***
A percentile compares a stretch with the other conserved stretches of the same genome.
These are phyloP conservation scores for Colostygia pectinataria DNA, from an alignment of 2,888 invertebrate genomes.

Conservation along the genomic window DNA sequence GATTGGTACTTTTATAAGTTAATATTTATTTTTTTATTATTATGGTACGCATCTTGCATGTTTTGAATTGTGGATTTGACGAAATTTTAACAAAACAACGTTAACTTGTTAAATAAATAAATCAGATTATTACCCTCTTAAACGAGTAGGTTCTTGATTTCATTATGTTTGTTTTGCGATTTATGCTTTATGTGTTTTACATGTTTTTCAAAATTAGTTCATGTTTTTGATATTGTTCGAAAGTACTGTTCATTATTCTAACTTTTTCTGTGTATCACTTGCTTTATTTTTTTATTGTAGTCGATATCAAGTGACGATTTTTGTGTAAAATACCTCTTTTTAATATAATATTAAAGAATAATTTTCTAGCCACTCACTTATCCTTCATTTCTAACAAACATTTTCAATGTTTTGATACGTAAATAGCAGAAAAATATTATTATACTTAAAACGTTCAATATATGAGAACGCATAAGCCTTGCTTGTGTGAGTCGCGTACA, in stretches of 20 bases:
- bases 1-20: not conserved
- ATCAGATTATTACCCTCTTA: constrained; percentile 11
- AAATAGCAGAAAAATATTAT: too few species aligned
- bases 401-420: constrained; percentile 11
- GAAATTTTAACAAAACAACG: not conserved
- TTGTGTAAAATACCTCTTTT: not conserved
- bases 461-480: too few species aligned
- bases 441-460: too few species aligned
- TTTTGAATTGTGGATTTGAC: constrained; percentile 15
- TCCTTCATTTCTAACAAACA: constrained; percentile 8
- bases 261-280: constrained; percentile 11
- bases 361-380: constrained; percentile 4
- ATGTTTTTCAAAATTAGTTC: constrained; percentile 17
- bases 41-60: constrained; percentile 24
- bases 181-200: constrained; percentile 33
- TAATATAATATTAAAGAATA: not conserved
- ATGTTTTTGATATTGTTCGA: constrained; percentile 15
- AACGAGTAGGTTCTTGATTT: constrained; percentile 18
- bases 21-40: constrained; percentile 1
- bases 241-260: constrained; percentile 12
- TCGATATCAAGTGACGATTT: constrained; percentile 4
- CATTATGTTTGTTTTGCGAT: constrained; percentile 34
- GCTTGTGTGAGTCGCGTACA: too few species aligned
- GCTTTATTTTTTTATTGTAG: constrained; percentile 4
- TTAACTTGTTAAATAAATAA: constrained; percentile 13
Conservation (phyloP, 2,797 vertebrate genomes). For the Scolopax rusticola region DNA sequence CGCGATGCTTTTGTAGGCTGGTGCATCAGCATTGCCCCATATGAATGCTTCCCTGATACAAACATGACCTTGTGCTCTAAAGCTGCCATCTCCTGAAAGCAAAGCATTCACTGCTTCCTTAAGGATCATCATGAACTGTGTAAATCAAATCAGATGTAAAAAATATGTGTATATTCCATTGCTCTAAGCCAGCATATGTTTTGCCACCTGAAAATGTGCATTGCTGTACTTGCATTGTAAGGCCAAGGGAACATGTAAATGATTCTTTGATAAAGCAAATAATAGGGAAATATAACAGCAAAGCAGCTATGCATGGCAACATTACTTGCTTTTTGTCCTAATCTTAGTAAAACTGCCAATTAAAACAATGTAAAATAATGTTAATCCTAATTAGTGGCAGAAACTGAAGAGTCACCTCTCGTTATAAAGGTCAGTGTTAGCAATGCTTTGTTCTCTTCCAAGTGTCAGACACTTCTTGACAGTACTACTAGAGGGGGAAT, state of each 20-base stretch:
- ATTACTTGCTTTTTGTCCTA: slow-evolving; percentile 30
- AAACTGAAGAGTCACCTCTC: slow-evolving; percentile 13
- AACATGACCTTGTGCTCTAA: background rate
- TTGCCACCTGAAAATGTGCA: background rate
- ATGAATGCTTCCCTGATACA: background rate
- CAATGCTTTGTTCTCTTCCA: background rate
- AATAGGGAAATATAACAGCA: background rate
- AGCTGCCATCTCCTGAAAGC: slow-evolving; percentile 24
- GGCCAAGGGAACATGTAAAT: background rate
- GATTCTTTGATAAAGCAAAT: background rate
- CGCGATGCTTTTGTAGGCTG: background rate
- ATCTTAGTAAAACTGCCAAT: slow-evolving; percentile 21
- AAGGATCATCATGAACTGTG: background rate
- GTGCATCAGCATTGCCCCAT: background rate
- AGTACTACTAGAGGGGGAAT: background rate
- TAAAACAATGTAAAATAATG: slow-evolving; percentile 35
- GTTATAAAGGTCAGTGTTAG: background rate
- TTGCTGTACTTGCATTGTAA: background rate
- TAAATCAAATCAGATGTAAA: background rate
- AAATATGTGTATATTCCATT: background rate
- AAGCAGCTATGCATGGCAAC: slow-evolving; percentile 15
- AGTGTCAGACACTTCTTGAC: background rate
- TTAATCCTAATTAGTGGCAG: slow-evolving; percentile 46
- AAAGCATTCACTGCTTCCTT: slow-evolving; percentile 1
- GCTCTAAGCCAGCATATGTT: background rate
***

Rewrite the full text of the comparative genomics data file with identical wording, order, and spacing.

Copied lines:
A percentile compares a stretch with the other conserved stretches of the same genome.
These are phyloP conservation scores for Colostygia pectinataria DNA, from an alignment of 2,888 invertebrate genomes.

Conservation along the genomic window DNA sequence GATTGGTACTTTTATAAGTTAATATTTATTTTTTTATTATTATGGTACGCATCTTGCATGTTTTGAATTGTGGATTTGACGAAATTTTAACAAAACAACGTTAACTTGTTAAATAAATAAATCAGATTATTACCCTCTTAAACGAGTAGGTTCTTGATTTCATTATGTTTGTTTTGCGATTTATGCTTTATGTGTTTTACATGTTTTTCAAAATTAGTTCATGTTTTTGATATTGTTCGAAAGTACTGTTCATTATTCTAACTTTTTCTGTGTATCACTTGCTTTATTTTTTTATTGTAGTCGATATCAAGTGACGATTTTTGTGTAAAATACCTCTTTTTAATATAATATTAAAGAATAATTTTCTAGCCACTCACTTATCCTTCATTTCTAACAAACATTTTCAATGTTTTGATACGTAAATAGCAGAAAAATATTATTATACTTAAAACGTTCAATATATGAGAACGCATAAGCCTTGCTTGTGTGAGTCGCGTACA, in stretches of 20 bases:
- bases 1-20: not conserved
- ATCAGATTATTACCCTCTTA: constrained; percentile 11
- AAATAGCAGAAAAATATTAT: too few species aligned
- bases 401-420: constrained; percentile 11
- GAAATTTTAACAAAACAACG: not conserved
- TTGTGTAAAATACCTCTTTT: not conserved
- bases 461-480: too few species aligned
- bases 441-460: too few species aligned
- TTTTGAATTGTGGATTTGAC: constrained; percentile 15
- TCCTTCATTTCTAACAAACA: constrained; percentile 8
- bases 261-280: constrained; percentile 11
- bases 361-380: constrained; percentile 4
- ATGTTTTTCAAAATTAGTTC: constrained; percentile 17
- bases 41-60: constrained; percentile 24
- bases 181-200: constrained; percentile 33
- TAATATAATATTAAAGAATA: not conserved
- ATGTTTTTGATATTGTTCGA: constrained; percentile 15
- AACGAGTAGGTTCTTGATTT: constrained; percentile 18
- bases 21-40: constrained; percentile 1
- bases 241-260: constrained; percentile 12
- TCGATATCAAGTGACGATTT: constrained; percentile 4
- CATTATGTTTGTTTTGCGAT: constrained; percentile 34
- GCTTGTGTGAGTCGCGTACA: too few species aligned
- GCTTTATTTTTTTATTGTAG: constrained; percentile 4
- TTAACTTGTTAAATAAATAA: constrained; percentile 13
Conservation (phyloP, 2,797 vertebrate genomes). For the Scolopax rusticola region DNA sequence CGCGATGCTTTTGTAGGCTGGTGCATCAGCATTGCCCCATATGAATGCTTCCCTGATACAAACATGACCTTGTGCTCTAAAGCTGCCATCTCCTGAAAGCAAAGCATTCACTGCTTCCTTAAGGATCATCATGAACTGTGTAAATCAAATCAGATGTAAAAAATATGTGTATATTCCATTGCTCTAAGCCAGCATATGTTTTGCCACCTGAAAATGTGCATTGCTGTACTTGCATTGTAAGGCCAAGGGAACATGTAAATGATTCTTTGATAAAGCAAATAATAGGGAAATATAACAGCAAAGCAGCTATGCATGGCAACATTACTTGCTTTTTGTCCTAATCTTAGTAAAACTGCCAATTAAAACAATGTAAAATAATGTTAATCCTAATTAGTGGCAGAAACTGAAGAGTCACCTCTCGTTATAAAGGTCAGTGTTAGCAATGCTTTGTTCTCTTCCAAGTGTCAGACACTTCTTGACAGTACTACTAGAGGGGGAAT, state of each 20-base stretch:
- ATTACTTGCTTTTTGTCCTA: slow-evolving; percentile 30
- AAACTGAAGAGTCACCTCTC: slow-evolving; percentile 13
- AACATGACCTTGTGCTCTAA: background rate
- TTGCCACCTGAAAATGTGCA: background rate
- ATGAATGCTTCCCTGATACA: background rate
- CAATGCTTTGTTCTCTTCCA: background rate
- AATAGGGAAATATAACAGCA: background rate
- AGCTGCCATCTCCTGAAAGC: slow-evolving; percentile 24
- GGCCAAGGGAACATGTAAAT: background rate
- GATTCTTTGATAAAGCAAAT: background rate
- CGCGATGCTTTTGTAGGCTG: background rate
- ATCTTAGTAAAACTGCCAAT: slow-evolving; percentile 21
- AAGGATCATCATGAACTGTG: background rate
- GTGCATCAGCATTGCCCCAT: background rate
- AGTACTACTAGAGGGGGAAT: background rate
- TAAAACAATGTAAAATAATG: slow-evolving; percentile 35
- GTTATAAAGGTCAGTGTTAG: background rate
- TTGCTGTACTTGCATTGTAA: background rate
- TAAATCAAATCAGATGTAAA: background rate
- AAATATGTGTATATTCCATT: background rate
- AAGCAGCTATGCATGGCAAC: slow-evolving; percentile 15
- AGTGTCAGACACTTCTTGAC: background rate
- TTAATCCTAATTAGTGGCAG: slow-evolving; percentile 46
- AAAGCATTCACTGCTTCCTT: slow-evolving; percentile 1
- GCTCTAAGCCAGCATATGTT: background rate